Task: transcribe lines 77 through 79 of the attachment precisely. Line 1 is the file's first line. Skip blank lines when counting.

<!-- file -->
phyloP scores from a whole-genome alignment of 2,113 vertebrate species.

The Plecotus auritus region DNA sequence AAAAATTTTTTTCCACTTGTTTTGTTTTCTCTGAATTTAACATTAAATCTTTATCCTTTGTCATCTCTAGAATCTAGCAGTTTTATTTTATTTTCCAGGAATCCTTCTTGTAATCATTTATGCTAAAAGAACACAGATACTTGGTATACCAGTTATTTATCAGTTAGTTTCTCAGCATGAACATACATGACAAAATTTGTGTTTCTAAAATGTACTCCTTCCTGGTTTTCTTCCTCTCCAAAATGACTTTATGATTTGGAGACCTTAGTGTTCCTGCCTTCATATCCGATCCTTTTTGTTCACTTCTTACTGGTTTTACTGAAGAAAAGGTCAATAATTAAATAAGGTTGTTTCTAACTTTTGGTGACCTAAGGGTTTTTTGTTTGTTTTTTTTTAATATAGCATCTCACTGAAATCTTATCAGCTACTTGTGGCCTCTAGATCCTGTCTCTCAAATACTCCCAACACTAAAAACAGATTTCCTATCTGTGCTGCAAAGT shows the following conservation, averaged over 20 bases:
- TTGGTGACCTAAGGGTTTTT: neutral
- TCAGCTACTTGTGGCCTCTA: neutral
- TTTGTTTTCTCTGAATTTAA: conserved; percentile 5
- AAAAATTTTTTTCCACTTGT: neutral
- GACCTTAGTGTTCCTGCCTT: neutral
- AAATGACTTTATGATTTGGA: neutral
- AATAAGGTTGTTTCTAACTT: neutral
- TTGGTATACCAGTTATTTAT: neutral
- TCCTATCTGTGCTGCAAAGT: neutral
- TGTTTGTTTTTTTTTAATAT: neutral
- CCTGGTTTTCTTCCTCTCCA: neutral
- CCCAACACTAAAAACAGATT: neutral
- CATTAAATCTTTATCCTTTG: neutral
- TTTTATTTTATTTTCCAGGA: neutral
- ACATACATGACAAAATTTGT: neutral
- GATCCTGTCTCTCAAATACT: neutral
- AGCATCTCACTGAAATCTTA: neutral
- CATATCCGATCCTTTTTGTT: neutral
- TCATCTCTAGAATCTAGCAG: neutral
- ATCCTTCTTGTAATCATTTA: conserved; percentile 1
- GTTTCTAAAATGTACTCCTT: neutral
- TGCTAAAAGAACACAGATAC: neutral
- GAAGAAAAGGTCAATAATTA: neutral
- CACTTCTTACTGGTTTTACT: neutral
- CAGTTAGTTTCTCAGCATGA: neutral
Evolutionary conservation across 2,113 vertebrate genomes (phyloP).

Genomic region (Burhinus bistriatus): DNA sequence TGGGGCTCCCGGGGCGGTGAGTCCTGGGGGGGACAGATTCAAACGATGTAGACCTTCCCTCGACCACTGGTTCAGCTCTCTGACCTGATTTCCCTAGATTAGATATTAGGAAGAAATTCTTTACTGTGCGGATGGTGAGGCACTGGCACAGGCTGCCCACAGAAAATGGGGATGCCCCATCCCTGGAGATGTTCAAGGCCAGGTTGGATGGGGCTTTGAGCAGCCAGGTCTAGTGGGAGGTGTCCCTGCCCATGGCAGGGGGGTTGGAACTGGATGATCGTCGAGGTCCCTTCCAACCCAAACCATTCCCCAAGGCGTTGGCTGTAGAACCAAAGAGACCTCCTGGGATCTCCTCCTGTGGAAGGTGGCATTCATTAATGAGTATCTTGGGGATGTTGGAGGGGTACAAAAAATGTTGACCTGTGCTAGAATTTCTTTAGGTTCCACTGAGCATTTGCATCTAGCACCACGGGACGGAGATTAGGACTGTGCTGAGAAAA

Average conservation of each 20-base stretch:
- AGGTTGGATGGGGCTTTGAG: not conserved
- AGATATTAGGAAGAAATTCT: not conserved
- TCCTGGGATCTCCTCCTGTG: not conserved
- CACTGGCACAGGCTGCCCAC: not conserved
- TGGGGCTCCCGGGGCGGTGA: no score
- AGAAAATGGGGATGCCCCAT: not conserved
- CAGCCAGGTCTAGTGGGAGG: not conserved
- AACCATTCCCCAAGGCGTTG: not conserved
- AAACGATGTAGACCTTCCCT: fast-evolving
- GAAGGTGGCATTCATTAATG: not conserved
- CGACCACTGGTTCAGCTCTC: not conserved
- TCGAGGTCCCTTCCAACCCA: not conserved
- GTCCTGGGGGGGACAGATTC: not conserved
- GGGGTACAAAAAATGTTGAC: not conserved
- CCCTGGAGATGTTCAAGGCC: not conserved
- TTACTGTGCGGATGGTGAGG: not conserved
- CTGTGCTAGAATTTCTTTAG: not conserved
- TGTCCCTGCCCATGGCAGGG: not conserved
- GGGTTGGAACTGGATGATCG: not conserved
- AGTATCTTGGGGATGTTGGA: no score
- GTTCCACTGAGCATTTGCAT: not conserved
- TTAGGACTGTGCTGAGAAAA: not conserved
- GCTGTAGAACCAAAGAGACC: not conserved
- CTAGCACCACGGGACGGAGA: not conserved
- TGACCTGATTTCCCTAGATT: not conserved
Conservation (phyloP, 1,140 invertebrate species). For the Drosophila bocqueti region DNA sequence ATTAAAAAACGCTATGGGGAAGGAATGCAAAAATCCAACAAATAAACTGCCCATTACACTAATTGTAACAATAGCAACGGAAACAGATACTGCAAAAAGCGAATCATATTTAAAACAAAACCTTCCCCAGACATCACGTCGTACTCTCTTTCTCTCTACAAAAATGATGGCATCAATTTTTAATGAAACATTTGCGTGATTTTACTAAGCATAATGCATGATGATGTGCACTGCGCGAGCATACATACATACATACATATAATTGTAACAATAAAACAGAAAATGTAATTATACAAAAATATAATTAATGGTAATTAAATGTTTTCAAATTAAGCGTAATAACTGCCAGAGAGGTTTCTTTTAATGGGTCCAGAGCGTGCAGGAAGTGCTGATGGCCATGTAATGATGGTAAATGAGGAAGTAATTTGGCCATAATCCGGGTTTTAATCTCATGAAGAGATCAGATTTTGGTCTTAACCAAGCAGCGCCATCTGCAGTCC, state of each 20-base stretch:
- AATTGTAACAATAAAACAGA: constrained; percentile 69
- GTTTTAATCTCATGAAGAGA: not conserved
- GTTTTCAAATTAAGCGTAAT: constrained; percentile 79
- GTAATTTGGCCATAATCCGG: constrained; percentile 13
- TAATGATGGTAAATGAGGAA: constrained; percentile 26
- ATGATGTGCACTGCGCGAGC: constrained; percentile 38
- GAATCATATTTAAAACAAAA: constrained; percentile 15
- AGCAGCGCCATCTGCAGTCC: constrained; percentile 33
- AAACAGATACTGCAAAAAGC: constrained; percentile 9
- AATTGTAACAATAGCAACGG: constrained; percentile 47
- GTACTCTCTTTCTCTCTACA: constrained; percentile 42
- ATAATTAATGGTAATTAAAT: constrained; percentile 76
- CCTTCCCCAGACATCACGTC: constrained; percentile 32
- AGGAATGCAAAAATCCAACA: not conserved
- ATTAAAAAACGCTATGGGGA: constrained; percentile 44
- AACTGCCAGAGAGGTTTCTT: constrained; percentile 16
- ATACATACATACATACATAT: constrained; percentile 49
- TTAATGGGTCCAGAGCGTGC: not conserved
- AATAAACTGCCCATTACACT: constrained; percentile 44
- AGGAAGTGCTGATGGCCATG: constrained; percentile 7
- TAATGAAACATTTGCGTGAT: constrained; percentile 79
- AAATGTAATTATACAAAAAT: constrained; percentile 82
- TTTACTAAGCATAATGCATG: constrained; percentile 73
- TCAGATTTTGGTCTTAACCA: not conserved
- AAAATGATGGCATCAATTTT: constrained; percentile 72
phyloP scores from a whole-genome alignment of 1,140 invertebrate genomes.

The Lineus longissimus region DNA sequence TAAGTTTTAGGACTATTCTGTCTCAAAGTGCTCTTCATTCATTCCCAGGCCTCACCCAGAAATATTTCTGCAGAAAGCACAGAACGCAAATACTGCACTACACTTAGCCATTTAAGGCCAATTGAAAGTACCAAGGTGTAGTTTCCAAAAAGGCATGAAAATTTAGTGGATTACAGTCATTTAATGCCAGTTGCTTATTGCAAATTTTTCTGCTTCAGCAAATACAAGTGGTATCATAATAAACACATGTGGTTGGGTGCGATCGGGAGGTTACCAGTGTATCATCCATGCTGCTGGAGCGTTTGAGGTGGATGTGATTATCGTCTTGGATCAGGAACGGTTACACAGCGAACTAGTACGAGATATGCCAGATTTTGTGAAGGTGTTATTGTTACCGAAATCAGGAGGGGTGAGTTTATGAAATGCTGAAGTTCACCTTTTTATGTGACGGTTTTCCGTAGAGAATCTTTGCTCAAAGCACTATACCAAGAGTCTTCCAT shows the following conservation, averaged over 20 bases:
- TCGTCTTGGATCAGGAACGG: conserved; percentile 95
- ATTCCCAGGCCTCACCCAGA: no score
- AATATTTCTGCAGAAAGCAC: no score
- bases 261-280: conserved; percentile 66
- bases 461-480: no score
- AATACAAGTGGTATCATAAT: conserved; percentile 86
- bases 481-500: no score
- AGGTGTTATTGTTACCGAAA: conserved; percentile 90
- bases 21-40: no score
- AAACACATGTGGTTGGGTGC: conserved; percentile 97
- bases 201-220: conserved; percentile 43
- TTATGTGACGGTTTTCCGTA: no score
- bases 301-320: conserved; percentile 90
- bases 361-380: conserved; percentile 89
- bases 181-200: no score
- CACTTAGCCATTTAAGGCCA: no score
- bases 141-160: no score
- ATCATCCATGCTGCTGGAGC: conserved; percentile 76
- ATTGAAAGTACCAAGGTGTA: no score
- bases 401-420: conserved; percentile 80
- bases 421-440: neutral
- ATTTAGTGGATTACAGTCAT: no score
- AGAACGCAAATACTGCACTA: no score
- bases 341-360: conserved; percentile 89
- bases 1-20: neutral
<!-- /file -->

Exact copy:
- TAATGAAACATTTGCGTGAT: constrained; percentile 79
- AAATGTAATTATACAAAAAT: constrained; percentile 82
- TTTACTAAGCATAATGCATG: constrained; percentile 73